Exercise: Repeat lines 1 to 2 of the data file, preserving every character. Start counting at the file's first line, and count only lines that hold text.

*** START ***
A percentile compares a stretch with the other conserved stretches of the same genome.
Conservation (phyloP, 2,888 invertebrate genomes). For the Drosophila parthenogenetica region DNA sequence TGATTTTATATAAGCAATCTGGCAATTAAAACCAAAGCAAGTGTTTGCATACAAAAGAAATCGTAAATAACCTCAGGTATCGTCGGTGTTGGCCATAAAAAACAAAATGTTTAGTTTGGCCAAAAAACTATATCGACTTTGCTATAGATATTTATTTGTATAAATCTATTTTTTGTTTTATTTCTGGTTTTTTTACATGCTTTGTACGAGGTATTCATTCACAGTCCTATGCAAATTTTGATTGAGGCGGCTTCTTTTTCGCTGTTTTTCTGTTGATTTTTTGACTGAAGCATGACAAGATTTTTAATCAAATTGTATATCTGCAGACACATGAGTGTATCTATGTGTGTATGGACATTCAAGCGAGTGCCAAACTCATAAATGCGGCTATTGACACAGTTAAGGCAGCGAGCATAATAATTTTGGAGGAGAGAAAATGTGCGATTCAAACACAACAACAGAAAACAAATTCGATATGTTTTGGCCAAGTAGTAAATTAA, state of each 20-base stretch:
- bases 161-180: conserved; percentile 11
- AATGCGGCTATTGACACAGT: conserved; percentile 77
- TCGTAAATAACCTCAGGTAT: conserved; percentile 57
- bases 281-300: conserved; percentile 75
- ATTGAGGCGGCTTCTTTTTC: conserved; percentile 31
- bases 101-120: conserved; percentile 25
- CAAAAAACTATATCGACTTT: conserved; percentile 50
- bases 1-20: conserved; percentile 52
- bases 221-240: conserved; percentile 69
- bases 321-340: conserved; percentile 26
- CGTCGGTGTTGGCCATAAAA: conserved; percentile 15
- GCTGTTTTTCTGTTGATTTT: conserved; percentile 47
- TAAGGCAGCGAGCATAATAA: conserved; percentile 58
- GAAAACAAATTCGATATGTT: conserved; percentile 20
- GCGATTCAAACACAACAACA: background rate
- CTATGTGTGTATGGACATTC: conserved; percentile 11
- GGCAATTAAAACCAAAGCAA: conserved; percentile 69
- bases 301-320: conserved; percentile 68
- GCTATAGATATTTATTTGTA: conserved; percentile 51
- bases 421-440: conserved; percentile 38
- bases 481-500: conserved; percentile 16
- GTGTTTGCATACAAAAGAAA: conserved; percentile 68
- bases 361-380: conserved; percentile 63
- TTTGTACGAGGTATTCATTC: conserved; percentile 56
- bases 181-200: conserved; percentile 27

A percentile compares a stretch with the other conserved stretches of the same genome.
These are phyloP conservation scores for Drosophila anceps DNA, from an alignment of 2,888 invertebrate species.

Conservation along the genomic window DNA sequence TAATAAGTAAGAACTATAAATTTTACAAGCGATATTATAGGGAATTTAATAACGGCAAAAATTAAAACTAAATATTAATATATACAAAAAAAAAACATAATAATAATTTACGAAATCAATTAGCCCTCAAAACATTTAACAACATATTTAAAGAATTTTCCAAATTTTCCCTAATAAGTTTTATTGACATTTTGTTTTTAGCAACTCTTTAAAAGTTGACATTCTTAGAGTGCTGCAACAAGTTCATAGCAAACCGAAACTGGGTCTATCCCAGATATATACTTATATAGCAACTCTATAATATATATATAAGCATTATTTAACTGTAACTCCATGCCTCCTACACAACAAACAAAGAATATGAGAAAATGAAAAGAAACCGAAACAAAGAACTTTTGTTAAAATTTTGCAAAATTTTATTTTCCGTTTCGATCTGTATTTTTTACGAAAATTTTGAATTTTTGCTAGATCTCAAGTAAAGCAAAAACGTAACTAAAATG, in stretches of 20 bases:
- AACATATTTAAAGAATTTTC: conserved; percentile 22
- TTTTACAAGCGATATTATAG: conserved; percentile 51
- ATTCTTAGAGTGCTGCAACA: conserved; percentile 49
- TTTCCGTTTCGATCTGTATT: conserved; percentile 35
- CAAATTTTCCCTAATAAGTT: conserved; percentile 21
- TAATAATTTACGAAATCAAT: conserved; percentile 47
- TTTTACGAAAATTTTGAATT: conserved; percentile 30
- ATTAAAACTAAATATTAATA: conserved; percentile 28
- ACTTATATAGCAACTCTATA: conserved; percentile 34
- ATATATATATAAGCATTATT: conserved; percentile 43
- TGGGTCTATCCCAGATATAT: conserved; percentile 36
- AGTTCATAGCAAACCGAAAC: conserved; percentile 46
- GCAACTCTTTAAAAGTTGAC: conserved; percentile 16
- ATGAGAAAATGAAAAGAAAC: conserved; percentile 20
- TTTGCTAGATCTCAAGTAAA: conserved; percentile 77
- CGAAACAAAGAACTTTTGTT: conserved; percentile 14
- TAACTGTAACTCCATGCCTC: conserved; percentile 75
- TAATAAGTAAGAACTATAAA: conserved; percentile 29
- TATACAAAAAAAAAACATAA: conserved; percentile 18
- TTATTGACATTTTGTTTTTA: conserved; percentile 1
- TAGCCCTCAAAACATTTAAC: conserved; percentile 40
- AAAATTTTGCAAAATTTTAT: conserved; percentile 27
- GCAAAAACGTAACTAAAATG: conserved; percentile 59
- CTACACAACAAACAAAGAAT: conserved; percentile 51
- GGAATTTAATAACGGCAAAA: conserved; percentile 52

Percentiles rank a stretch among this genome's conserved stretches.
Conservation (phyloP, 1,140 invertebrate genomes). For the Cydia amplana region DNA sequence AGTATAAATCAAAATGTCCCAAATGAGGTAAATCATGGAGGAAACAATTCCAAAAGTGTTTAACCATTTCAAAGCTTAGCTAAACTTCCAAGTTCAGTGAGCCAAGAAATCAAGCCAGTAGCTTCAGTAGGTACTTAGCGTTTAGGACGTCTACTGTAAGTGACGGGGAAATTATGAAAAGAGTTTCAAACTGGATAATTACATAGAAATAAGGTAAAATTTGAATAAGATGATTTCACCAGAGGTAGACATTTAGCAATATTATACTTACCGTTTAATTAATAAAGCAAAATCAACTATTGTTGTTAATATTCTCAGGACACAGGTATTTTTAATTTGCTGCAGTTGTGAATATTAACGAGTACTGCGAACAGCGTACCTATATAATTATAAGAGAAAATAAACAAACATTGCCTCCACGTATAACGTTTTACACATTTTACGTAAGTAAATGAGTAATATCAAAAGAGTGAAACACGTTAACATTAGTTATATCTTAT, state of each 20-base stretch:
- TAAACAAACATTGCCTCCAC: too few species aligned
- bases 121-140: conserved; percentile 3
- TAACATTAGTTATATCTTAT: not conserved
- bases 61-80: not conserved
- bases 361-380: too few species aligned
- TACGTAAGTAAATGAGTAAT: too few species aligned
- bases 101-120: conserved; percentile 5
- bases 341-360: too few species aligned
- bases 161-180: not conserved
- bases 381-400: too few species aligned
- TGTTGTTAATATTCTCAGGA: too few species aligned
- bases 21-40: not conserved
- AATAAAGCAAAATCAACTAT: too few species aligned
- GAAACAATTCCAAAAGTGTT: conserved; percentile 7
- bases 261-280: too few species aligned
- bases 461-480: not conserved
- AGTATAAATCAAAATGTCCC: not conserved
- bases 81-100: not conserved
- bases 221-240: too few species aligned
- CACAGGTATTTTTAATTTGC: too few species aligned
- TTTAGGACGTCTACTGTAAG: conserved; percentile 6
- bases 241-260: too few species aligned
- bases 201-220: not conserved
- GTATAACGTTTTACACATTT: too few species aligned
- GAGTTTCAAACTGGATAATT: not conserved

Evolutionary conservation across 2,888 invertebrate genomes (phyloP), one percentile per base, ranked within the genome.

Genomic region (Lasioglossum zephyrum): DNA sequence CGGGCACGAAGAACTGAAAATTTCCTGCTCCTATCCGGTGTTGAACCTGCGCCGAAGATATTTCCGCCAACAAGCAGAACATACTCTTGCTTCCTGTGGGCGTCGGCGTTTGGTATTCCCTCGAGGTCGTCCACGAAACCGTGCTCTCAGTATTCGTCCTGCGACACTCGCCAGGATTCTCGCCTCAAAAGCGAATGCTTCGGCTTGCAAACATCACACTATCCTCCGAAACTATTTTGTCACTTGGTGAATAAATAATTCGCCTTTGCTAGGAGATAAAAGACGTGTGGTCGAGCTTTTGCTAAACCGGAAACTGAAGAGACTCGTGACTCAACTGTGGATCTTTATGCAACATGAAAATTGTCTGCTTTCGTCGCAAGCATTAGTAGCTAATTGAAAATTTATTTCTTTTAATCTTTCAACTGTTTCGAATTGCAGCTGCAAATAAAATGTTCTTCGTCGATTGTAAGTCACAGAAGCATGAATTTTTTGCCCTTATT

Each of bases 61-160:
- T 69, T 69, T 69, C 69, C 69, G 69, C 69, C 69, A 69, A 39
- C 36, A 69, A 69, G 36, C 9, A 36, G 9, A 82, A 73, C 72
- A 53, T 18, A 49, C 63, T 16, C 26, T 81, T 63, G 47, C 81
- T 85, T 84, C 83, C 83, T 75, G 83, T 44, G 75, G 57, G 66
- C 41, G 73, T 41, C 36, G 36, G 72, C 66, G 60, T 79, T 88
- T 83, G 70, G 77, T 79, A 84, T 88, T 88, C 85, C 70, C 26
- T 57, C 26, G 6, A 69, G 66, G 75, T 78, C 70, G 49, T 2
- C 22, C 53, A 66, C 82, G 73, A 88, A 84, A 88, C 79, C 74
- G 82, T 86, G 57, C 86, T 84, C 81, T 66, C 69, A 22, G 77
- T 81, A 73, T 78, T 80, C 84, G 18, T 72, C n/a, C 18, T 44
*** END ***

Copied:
A percentile compares a stretch with the other conserved stretches of the same genome.
Conservation (phyloP, 2,888 invertebrate genomes). For the Drosophila parthenogenetica region DNA sequence TGATTTTATATAAGCAATCTGGCAATTAAAACCAAAGCAAGTGTTTGCATACAAAAGAAATCGTAAATAACCTCAGGTATCGTCGGTGTTGGCCATAAAAAACAAAATGTTTAGTTTGGCCAAAAAACTATATCGACTTTGCTATAGATATTTATTTGTATAAATCTATTTTTTGTTTTATTTCTGGTTTTTTTACATGCTTTGTACGAGGTATTCATTCACAGTCCTATGCAAATTTTGATTGAGGCGGCTTCTTTTTCGCTGTTTTTCTGTTGATTTTTTGACTGAAGCATGACAAGATTTTTAATCAAATTGTATATCTGCAGACACATGAGTGTATCTATGTGTGTATGGACATTCAAGCGAGTGCCAAACTCATAAATGCGGCTATTGACACAGTTAAGGCAGCGAGCATAATAATTTTGGAGGAGAGAAAATGTGCGATTCAAACACAACAACAGAAAACAAATTCGATATGTTTTGGCCAAGTAGTAAATTAA, state of each 20-base stretch: